I’ve always suspected that waterproofing my hiking boots with moose tallow would make them an excellent bear attractant, similar to strapping a couple of rotten salmon to my feet. Not exactly something I want to be wearing out here. Then again, is the almond smell of the commercial stuff I use any less attractive?
It’s not an entirely artificial debate I’m having with myself, the boots and the jar of white tallow. This is not just a philosophical pondering of the merits of organic, free range and local waterproofing versus unpronounceable chemicals brought to me by big industry. No, I’m dealing with the serious issue of what to do with the roughly five litres of moose tallow I rendered last fall.
Its rather distinct flavour has led to the relegation of the jars to the farthest reach of our pantry. Much as I love the taste of moose fat, heating this stuff up is an odorous experience in its own right that tends to overpower the meek personal notes any meat or veggies might have brought to the frying pan. Maybe we left the chunks of fat sitting around for too many days before rendering them, maybe we’re too particular about our food. Whatever the reason, it has ruled out dinner plates as the destiny of the tallow.
Which made me consider candles, way back in December. I dimly remembered as a child making candles out of psychedelically colourful wax, warped and warty creations that I foisted
upon my grandmas for Christmas. In terms of making things from scratch, moose candles would be an even greater present, of course. But it’s precisely the untold hours of sitting and waiting for that moose on chilly fall mornings, taking his life and butchering him with half-frozen fingers, that made me resist the candle idea. Standing by the stove and stirring the melted fat, watching the cracklings rise and fall – no. It was too much work to have even parts go up in flames. And since we can’t get out in early winter, Christmas presents to friends and family have long become a thing of times past.
But now it’s almost summer. I’m still hoarding my precious, slightly smelly jars of tallow, and I’m starting to feel like Gollum with his ring. I take one out of the pantry, admire the snow-white quality of my labours, open the lid with the unreasonable yet undying hope that maybe the moose smell has somehow dissipated – no. The stuff is hard as beeswax. I shave a little bit off. Would putting it on my boots be any better than turning it into candles? It might give me the illusion that it would last longer since I’d still have the boots to look at even after the tallow has worn off, whereas a candle would only last a couple of winter days. Plus I could cut back on the toxic smelling commercial waterproofing.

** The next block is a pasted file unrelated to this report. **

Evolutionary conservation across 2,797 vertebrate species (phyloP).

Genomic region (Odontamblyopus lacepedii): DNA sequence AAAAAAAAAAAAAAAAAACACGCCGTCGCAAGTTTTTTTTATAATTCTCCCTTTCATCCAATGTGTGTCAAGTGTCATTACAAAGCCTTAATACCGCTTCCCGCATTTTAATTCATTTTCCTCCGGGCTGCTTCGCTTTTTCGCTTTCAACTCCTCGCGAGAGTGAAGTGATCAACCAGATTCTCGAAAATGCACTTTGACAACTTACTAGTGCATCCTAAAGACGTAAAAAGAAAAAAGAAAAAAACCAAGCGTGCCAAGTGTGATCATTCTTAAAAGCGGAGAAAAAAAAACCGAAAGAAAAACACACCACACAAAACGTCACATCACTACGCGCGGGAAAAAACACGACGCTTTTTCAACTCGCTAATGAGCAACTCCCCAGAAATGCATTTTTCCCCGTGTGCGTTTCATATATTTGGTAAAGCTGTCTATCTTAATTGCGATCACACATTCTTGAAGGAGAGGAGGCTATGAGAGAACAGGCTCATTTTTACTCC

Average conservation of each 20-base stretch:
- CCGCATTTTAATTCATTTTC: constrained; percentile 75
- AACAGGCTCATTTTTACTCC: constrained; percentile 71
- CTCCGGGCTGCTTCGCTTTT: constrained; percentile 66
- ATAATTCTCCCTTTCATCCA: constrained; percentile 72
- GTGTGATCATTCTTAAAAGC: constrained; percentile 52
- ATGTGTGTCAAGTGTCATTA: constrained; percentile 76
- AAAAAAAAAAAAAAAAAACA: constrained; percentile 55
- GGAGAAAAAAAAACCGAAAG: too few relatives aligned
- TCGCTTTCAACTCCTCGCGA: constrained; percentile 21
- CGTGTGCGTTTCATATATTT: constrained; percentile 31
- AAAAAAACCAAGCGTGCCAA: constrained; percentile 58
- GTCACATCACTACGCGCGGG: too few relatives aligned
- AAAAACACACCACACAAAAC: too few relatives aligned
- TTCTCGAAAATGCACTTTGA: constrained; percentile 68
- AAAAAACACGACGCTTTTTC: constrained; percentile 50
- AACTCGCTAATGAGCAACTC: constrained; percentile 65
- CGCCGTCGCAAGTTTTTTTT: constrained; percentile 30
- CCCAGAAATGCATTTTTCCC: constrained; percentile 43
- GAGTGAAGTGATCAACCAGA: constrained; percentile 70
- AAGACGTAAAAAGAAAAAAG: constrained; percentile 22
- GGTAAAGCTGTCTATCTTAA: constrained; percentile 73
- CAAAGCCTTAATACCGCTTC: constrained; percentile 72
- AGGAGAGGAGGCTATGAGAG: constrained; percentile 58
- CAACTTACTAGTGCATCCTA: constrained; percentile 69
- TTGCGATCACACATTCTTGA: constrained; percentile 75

There’s only the bears to consider. Luckily, our household is endowed with three expert testers as far as bearproofing goes: our dogs. Unfailingly, they sniff out the minutest attractants, right down to bread crumbs thrown out the cabin door, and devour them without hesitation. The best way to test the carnivorous attractiveness of moose tallow as leather treatment seems to be on my work boots – I only wear them around the cabin and never go camping in them.
I melt a few shavings of tallow in the frying pan and dip a rag into the clear fat. Its aura of smell follows the rag onto my work boots, but who knows? Maybe a mysterious reaction with the leather will take place and cancel it out. My boots soak up the fat greedily, turning from dusty and dull to shiny and dark. As the fat cools and the leather becomes saturated, surplus tallow shows up in white lines. I rub that off and declare the job done.
Now for the predator safety test: I put the boots back onto the shoe rack and let the dogs in. Within about 10 seconds, three muzzles are nosing through our shoe collection and honing in on my tallow-treated work boots. I call back the dogs and put my dog/bear bait footwear securely out of reach. Looks like I’ll have to stick with the commercial stuff, at least for my hiking boots. I don’t really want a bear licking my feet.
Lisa Hasselbring is a writer who lives at the headwaters of the Yukon River south of Whitehorse.